Both Line 2 and Line 3 of the Peruvian capital will be constructed underground, as they will be serving densely populated and heavily urbanised parts of the city, according to the country’s Minister of Transport and Communications Jose Gallardo.
“Lima’s Line 3 has to be underground because the success of a train is to go through areas where the maximum demand is located,” he told.
Line 3 of the cities metro network is projected to transport the highest number of passengers per day.
“We will witness a great leap in the number of Metro system users in Lima. We will go from 300,000 users thank to Line 1, to 1 million passengers with Line 2, and afterwards to 2 million passengers with Line 3,” he told TV Peru official station.
Other South American cities have found challenges with both overground and subterranean metro networks in heavily urbanised and established cities.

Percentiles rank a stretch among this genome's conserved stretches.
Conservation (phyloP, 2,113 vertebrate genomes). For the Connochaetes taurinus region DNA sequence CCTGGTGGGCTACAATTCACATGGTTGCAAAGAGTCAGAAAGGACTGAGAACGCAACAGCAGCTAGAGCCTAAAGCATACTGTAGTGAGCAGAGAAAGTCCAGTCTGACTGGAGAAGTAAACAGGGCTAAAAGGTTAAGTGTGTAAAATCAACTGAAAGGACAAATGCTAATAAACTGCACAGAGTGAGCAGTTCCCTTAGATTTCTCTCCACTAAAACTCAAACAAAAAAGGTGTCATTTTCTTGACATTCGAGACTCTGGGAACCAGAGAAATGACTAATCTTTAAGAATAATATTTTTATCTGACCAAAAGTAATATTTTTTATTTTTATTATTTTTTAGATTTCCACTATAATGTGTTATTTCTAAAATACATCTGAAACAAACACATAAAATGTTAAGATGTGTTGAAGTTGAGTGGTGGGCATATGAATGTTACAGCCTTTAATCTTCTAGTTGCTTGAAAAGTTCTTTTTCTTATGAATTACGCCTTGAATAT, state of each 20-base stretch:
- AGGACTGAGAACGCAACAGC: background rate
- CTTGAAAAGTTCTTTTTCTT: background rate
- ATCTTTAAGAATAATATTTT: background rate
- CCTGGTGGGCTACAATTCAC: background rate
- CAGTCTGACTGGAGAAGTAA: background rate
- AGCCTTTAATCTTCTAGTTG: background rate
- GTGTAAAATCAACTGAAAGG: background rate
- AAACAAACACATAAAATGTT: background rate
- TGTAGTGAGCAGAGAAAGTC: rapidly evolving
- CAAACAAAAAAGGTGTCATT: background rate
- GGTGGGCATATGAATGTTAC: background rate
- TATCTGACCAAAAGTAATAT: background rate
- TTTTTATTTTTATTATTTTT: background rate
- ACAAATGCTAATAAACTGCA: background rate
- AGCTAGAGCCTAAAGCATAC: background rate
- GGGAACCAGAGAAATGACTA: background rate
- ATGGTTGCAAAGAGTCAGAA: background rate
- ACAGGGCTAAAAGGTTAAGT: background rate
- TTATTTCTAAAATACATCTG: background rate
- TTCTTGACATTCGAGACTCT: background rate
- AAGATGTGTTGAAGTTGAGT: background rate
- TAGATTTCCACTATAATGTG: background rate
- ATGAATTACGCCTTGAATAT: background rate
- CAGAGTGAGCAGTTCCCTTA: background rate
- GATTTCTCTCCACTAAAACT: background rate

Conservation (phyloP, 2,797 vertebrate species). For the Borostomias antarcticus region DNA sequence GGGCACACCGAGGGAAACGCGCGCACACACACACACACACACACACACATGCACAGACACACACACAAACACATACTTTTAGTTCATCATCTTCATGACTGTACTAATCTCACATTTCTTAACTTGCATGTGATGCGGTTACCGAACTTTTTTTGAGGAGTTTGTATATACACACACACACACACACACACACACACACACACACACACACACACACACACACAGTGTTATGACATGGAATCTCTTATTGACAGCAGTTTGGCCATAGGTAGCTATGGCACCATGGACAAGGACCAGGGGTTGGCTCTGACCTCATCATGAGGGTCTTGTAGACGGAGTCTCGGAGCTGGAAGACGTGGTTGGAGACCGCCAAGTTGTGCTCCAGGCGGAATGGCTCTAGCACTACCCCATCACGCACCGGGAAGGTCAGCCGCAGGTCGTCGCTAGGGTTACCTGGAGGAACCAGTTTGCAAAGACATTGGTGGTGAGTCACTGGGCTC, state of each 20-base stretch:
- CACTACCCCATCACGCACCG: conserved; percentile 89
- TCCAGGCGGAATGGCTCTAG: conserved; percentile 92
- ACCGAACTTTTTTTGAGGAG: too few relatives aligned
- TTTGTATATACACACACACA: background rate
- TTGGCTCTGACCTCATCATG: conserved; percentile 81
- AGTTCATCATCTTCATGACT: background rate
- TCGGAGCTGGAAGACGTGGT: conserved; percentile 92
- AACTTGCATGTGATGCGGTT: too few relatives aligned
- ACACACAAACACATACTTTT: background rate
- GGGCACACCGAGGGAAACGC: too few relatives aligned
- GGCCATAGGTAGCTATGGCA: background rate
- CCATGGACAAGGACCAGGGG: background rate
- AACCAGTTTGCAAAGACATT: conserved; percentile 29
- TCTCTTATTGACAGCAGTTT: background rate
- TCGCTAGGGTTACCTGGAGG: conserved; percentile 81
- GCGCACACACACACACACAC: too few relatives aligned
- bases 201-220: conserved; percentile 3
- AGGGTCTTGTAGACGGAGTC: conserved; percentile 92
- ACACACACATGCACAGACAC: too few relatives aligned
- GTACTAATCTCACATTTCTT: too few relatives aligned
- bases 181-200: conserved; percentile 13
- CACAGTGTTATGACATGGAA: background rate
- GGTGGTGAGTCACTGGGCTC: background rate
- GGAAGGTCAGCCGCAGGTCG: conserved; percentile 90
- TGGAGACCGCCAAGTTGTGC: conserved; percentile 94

An overground monorail solution was developed in Sao Paulo in recent years, as many of the cities older skyscrapers had very deep foundations, meaning a subterranean solution would need to be constructed at a great depth or the route would need to avoid some of the most urbanised.
The Bogota Metro project faced simular challenges, with engineering studies uncovering that the route that was first earmarked would result in the collapse of a number of the cities taller buildings. As with Lima, it was decided that the additional time, cost and engineering challenges resulting from developing an underground network, were worth facing, as subterranean metro provides increased capacity and connects areas of greatest demand.